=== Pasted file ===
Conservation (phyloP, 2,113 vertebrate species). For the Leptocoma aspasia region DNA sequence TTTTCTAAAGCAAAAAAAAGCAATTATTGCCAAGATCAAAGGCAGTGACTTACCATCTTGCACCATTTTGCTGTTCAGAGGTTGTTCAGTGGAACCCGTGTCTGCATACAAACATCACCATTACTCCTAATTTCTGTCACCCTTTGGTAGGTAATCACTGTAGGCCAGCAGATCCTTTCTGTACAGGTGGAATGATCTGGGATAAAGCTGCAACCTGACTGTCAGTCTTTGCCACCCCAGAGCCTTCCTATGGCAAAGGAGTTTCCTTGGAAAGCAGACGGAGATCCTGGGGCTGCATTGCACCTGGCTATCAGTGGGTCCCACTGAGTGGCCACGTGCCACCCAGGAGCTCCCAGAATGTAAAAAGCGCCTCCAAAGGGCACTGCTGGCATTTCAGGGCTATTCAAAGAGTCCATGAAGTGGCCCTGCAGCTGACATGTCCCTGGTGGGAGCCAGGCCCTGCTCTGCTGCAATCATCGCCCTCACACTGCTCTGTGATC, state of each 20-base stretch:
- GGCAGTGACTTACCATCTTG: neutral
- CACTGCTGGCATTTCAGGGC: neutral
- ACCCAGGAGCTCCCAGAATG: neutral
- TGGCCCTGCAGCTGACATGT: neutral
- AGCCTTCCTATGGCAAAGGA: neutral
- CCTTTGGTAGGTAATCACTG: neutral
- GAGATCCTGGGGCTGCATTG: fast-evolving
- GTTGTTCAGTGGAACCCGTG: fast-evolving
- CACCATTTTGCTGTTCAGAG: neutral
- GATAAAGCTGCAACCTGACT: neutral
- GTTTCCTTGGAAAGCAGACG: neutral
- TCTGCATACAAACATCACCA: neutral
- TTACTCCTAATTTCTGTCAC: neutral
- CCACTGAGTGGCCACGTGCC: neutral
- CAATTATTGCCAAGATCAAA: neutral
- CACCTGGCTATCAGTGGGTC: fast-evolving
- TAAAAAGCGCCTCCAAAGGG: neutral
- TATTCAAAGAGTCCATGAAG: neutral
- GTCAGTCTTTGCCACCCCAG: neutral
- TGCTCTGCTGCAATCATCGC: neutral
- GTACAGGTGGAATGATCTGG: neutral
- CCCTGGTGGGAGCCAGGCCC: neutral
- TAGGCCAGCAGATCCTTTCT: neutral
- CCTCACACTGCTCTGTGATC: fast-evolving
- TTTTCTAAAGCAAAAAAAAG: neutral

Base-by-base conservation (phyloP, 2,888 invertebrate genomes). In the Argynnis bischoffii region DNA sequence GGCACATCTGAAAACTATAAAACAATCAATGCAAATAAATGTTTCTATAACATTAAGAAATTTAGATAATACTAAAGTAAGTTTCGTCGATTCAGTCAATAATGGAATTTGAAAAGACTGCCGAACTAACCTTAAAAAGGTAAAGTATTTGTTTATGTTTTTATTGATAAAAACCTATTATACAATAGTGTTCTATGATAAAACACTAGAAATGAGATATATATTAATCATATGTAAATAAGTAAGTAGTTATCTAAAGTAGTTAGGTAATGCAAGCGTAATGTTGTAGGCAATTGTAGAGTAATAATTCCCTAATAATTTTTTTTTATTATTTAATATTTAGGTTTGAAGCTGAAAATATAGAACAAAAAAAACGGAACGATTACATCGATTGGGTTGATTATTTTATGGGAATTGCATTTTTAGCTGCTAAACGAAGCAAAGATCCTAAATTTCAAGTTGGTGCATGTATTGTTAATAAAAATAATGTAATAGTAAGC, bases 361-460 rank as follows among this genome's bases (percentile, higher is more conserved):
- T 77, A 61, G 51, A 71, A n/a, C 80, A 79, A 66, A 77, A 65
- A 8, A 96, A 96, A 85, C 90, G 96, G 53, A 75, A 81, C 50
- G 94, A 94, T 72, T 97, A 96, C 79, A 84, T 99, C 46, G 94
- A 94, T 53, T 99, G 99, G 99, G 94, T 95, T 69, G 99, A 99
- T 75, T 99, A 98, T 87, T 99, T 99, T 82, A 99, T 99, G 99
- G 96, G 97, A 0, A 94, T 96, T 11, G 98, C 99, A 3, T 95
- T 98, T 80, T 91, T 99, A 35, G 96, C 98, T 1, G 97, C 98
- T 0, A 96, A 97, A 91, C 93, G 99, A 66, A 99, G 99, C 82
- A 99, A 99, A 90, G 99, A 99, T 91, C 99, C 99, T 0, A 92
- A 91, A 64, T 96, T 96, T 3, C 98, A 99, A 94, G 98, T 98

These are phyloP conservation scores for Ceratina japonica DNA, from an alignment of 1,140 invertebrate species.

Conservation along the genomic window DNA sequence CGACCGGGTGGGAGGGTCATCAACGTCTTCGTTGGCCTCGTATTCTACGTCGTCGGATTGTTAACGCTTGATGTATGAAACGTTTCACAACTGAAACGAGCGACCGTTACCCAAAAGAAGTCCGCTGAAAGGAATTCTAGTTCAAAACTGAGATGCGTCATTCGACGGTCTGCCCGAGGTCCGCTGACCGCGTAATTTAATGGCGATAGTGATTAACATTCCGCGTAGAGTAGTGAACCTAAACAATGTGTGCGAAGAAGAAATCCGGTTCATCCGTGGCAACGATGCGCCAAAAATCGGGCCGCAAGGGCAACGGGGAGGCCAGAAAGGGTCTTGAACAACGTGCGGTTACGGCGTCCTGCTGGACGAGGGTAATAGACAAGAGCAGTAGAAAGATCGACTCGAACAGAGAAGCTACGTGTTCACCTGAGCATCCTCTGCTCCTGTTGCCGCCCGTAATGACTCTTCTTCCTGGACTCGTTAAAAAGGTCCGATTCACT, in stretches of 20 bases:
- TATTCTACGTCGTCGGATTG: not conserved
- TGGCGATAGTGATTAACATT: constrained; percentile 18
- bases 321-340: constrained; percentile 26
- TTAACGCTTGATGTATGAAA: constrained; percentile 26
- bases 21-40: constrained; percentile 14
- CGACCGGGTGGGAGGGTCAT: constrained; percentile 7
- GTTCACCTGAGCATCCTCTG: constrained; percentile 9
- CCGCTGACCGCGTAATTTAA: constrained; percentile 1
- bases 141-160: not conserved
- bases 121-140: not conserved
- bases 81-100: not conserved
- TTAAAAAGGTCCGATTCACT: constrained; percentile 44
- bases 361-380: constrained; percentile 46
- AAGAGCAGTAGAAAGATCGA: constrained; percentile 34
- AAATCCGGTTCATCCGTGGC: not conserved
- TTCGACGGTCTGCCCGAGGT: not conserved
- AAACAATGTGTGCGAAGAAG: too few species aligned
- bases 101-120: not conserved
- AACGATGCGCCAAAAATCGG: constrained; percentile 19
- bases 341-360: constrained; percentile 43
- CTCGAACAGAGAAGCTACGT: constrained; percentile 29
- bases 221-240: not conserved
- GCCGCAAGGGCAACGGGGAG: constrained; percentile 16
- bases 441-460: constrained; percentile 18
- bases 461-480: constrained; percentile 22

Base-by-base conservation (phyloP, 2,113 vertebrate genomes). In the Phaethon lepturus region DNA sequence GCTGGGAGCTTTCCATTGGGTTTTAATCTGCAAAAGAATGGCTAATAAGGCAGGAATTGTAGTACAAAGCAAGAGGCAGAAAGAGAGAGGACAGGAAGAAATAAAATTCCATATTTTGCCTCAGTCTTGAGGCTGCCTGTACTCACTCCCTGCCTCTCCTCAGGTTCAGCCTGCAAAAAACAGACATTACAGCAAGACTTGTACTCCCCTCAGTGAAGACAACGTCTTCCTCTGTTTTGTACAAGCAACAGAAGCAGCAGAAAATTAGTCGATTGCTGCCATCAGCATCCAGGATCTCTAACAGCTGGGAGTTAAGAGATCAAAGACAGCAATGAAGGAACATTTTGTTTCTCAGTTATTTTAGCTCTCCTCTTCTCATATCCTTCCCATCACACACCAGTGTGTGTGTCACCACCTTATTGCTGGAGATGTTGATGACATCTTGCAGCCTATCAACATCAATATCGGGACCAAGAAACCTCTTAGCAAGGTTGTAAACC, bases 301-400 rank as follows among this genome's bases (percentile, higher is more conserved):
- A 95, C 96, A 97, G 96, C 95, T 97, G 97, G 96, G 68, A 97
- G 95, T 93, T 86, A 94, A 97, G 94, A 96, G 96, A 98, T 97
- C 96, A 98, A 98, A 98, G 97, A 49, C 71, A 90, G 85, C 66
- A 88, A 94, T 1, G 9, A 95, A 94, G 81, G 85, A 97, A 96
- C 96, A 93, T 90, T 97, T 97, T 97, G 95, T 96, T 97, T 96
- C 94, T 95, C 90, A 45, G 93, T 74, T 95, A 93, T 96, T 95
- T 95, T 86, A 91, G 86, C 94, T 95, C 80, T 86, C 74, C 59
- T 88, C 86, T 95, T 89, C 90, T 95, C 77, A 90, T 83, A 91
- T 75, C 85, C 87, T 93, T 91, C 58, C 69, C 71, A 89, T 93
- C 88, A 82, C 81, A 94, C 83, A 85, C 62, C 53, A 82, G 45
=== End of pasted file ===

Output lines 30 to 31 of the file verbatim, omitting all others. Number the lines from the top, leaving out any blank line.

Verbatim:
- G 94, A 94, T 72, T 97, A 96, C 79, A 84, T 99, C 46, G 94
- A 94, T 53, T 99, G 99, G 99, G 94, T 95, T 69, G 99, A 99